Ironically, we opened the first exhibition in 2005 with a special guest, Susan Halliday, Federal Commissioner for Sex Discrimination.
Then, Susan Halliday advocated the necessity for Australian women to be, at the least, represented across our society as equally as we are so often quantified as half the population of this nation.
Concurrent to the celebration of the 15th exhibition of The Women’s show we are still facing issues of inequality on a scale that frankly infuriates.
Through an historical lens we can look back and review an artist’s life and their work with insight and compassion by acknowledging their difficulties in maintaining an artistic path, it can even colour the way we perceive them as champions against the odds or creative genius.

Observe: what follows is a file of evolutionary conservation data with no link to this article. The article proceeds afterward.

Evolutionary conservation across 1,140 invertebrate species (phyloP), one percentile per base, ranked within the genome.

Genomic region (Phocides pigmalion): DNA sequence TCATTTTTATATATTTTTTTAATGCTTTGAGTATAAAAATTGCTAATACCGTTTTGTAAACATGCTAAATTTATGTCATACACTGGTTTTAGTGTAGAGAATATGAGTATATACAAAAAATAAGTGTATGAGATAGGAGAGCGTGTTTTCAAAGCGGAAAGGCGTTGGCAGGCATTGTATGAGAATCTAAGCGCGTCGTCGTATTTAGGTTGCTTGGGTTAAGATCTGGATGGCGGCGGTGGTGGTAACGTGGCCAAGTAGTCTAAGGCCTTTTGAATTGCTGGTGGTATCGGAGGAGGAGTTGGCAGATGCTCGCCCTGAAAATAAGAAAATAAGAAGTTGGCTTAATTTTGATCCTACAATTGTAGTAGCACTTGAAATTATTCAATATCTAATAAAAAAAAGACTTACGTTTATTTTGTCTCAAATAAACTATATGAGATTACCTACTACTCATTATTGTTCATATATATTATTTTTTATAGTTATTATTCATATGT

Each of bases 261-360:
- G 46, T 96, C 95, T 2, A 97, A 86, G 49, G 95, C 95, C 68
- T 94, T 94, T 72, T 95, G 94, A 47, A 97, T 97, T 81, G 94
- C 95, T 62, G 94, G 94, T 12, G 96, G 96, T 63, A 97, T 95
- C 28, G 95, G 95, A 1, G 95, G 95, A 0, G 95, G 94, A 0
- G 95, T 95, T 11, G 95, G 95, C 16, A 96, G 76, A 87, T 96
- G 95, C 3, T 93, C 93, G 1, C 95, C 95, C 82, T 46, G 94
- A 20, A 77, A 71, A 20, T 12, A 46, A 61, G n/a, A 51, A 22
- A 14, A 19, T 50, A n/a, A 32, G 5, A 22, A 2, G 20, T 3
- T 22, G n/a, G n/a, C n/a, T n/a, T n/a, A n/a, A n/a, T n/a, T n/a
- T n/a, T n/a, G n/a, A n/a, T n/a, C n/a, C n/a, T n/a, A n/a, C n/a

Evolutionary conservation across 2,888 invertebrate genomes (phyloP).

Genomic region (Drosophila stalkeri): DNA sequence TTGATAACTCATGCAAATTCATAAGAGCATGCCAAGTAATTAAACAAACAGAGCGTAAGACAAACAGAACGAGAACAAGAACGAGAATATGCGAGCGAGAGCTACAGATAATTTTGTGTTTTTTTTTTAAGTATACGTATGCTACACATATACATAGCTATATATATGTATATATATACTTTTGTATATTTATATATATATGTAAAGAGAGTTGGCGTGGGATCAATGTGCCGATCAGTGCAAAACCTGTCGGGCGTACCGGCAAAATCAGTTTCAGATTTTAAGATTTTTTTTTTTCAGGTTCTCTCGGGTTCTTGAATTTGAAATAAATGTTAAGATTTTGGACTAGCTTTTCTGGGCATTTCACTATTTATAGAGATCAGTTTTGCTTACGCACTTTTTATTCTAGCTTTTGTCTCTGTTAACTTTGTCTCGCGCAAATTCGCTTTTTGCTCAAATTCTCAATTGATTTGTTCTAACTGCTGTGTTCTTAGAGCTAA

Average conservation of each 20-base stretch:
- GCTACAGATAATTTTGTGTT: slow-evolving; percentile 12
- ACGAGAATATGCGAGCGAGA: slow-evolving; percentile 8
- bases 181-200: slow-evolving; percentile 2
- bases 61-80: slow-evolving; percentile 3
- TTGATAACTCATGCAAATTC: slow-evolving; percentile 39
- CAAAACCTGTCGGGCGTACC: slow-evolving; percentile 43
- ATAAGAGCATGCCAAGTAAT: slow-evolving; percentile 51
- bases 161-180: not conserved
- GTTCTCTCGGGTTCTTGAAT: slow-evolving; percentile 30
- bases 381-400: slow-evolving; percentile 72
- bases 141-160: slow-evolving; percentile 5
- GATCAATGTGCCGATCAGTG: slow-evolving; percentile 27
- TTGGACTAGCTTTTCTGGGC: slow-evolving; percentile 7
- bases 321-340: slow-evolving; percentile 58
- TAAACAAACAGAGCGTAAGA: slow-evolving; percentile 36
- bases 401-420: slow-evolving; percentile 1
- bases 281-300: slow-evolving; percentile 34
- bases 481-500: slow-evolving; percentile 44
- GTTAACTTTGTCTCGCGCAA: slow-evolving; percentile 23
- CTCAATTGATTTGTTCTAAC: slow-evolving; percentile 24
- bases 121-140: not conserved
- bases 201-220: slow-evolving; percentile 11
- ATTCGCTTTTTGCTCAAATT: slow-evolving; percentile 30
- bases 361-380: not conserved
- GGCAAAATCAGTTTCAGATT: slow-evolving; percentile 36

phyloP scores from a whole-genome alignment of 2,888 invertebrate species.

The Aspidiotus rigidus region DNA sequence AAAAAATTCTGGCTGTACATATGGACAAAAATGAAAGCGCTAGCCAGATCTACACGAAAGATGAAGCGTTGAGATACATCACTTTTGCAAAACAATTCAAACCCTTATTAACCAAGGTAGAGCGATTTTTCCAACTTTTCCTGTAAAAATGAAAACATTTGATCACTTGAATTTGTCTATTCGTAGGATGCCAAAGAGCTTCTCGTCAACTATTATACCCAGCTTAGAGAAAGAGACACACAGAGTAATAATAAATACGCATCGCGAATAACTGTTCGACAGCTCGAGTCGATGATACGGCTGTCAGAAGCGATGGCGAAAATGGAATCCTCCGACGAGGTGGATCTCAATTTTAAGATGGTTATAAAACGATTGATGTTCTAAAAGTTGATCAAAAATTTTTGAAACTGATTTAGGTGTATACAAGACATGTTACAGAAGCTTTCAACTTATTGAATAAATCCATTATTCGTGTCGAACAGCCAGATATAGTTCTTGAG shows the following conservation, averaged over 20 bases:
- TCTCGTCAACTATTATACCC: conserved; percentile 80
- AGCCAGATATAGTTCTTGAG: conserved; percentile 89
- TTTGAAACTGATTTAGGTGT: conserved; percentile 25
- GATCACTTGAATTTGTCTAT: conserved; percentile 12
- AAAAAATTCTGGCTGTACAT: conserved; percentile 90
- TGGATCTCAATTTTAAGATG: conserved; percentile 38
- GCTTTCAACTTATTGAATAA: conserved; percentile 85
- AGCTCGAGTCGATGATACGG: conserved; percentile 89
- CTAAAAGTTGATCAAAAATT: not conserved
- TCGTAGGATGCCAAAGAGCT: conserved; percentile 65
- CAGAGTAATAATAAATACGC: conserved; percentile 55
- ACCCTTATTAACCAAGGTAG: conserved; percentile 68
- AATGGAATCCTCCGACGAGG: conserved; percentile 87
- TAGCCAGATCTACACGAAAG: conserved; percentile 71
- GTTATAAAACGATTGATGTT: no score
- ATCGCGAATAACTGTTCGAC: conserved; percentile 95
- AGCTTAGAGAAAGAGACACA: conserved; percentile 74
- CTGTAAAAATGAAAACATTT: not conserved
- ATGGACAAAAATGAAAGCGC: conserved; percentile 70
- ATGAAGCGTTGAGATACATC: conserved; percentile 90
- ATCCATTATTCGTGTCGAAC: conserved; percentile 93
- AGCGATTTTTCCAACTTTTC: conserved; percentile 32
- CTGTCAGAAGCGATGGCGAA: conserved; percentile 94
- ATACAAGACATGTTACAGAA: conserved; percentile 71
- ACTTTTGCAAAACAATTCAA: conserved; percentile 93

As I consider the artists and their work on exhibition this year, I must consider what ordeals and trauma they have endured, because of their sex and First Nation’s identity and yet, the crux is that we embrace these women artists as our nation’s hugest talent. Their deep honesty and driving commitment to making beautiful art speaks their truth. A truth that as a nation we are yet to embrace.
Australian First Nations art endures as a powerful force for that change.